The Accused (1988)

Never going to be able to play pinball the same way ever again now.

After being raped by three men in a local bar, Sarah (Jodie Foster), enraged at the light sentence her attackers receive, persuades attorney Kathryn Murphy (Kelly McGillis) to press charges against the men who cheered on the attack. But it won’t be easy: Sarah has a shady past that could be used against her in court.

There have been many films to deal with the subject of rape but never before 1988 was there one that dealt with it in such a straight-up and frank way. I mean we practically see rape happen in almost every horror/thriller but never do we get to see what happens when that racist is finally poned.

The film is based off of a real-life case that took place in 1983 and the film never loses that raw edge and feel about the whole subject of rape. Rape is obviously something that’s not good no matter who the person may be but this flick shows all of the damage it can do to one person and how they deal with it on a day-to-day basis. It’s a good and important story that deserves to be told but I still feel like it deserved a better flick.

The problem with all of this is though, the film never gave me any type of emotion to feel for the story or characters the whole time, probably because of its made-for-TV movie feel. We know how this case is going to go down right from the start and even though I may have been a bit intrigued by the courtroom drama scenes, they never really showed anything new or exciting that I haven’t seen done before in other dramas of this nature. There is also never any real insight or emotional depth to come along with these proceedings and as much as the film would like to say that it’s getting inside the mind of a person who’s just been rape, it really is just showing a person frustrated over the fact that the dudes who were there to watch the rape, never really did anything in the first place.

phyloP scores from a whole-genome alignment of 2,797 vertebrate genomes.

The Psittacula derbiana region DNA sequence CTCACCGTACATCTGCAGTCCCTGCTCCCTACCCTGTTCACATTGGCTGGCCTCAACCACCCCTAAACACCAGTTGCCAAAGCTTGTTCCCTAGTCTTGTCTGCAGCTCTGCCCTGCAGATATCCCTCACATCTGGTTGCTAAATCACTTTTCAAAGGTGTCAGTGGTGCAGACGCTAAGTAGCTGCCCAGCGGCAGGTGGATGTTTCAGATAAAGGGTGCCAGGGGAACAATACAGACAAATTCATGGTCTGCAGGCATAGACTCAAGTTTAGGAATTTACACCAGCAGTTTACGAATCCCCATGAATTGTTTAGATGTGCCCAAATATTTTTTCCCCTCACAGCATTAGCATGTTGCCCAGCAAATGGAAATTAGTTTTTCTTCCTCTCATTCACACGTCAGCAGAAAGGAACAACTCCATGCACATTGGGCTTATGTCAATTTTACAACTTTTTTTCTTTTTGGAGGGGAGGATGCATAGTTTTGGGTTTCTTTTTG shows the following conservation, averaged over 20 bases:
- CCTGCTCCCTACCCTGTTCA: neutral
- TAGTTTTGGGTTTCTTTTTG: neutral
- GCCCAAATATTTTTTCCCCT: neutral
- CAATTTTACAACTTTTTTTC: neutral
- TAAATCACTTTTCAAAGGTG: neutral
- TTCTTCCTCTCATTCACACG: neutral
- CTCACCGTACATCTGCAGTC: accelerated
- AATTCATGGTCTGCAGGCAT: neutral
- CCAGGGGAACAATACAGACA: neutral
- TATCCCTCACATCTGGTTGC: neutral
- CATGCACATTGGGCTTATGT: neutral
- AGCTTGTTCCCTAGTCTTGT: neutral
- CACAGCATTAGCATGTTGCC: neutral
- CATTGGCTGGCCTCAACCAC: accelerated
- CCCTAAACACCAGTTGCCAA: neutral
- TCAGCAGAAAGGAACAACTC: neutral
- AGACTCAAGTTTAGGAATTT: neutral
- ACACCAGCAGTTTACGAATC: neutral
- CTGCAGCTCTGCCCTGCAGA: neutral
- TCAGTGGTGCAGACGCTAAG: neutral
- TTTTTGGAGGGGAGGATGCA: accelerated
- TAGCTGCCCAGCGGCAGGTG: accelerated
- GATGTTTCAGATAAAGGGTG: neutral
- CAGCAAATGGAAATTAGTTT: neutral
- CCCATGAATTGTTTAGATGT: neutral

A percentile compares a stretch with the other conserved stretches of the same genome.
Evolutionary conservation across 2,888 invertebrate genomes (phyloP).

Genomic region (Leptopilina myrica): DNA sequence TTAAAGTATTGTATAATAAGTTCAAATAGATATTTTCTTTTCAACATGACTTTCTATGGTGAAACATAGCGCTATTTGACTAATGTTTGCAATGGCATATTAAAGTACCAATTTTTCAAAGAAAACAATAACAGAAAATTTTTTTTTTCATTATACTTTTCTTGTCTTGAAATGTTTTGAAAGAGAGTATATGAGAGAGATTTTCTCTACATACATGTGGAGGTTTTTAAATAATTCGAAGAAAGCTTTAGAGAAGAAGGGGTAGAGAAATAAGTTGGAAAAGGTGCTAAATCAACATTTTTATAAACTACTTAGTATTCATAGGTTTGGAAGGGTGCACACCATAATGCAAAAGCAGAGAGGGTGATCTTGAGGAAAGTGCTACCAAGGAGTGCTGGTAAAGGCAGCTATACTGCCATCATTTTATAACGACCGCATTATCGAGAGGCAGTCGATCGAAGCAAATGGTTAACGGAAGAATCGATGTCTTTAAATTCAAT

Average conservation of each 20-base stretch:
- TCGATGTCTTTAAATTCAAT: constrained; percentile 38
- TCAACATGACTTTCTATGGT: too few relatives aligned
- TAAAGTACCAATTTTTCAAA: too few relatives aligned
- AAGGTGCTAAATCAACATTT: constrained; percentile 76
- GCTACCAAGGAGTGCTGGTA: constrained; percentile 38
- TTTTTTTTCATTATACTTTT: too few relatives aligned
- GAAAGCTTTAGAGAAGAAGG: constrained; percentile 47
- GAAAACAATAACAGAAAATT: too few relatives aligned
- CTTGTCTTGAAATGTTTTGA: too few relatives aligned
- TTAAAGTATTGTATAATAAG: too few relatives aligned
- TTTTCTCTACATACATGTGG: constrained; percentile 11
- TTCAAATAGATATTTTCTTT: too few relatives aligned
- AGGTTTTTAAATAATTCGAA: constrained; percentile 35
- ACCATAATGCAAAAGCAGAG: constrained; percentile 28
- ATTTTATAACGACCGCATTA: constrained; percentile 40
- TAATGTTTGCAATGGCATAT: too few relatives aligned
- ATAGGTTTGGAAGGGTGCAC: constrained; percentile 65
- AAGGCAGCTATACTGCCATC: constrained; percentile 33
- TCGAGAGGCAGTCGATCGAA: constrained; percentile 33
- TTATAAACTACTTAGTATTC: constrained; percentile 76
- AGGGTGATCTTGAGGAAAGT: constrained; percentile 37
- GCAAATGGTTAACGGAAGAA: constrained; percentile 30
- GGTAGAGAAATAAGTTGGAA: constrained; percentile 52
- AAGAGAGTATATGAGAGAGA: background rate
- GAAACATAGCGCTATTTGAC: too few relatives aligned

The other major problem with this flick is that you can’t really believe a lot of what is going on, with these evil characters and the actual rape itself. I’m not very sure that a whole bar of men, would just stand there and cheer on as three dudes constantly rape a chick into oblivion. Isn’t there any dude that would just stand up and say “what the eff are you doing!?!”? Of course there are people out there in the world who are this sick, but doesn’t anybody know what a rape looks like and know that it is a crime? Take it for granted though, the flick is based on a true story so it could have definitely happened that way but for some odd reason, it comes off as more exaggerated and over-blown than realistic in ways.

However, where this film’s strength really lies in is its amazing performance from Jodie Foster. Foster plays this character Sarah who is not too entirely likable. She’s white-trash, a whore, and dirty but somehow Foster gets us to actually care about her character and her story as well. You can tell that she feels pain from this rape that had happened to her and you know that she doesn’t mean any harm to anyone or anything, which is why it’s very easy to back her up and just about every chance Foster gets, she really lets loose with her raw energy built inside. The whole speech that she gives about what happened to her is definitely the best part of the flick and definitely the one moment that assured her that she was definitely going to get that Oscar.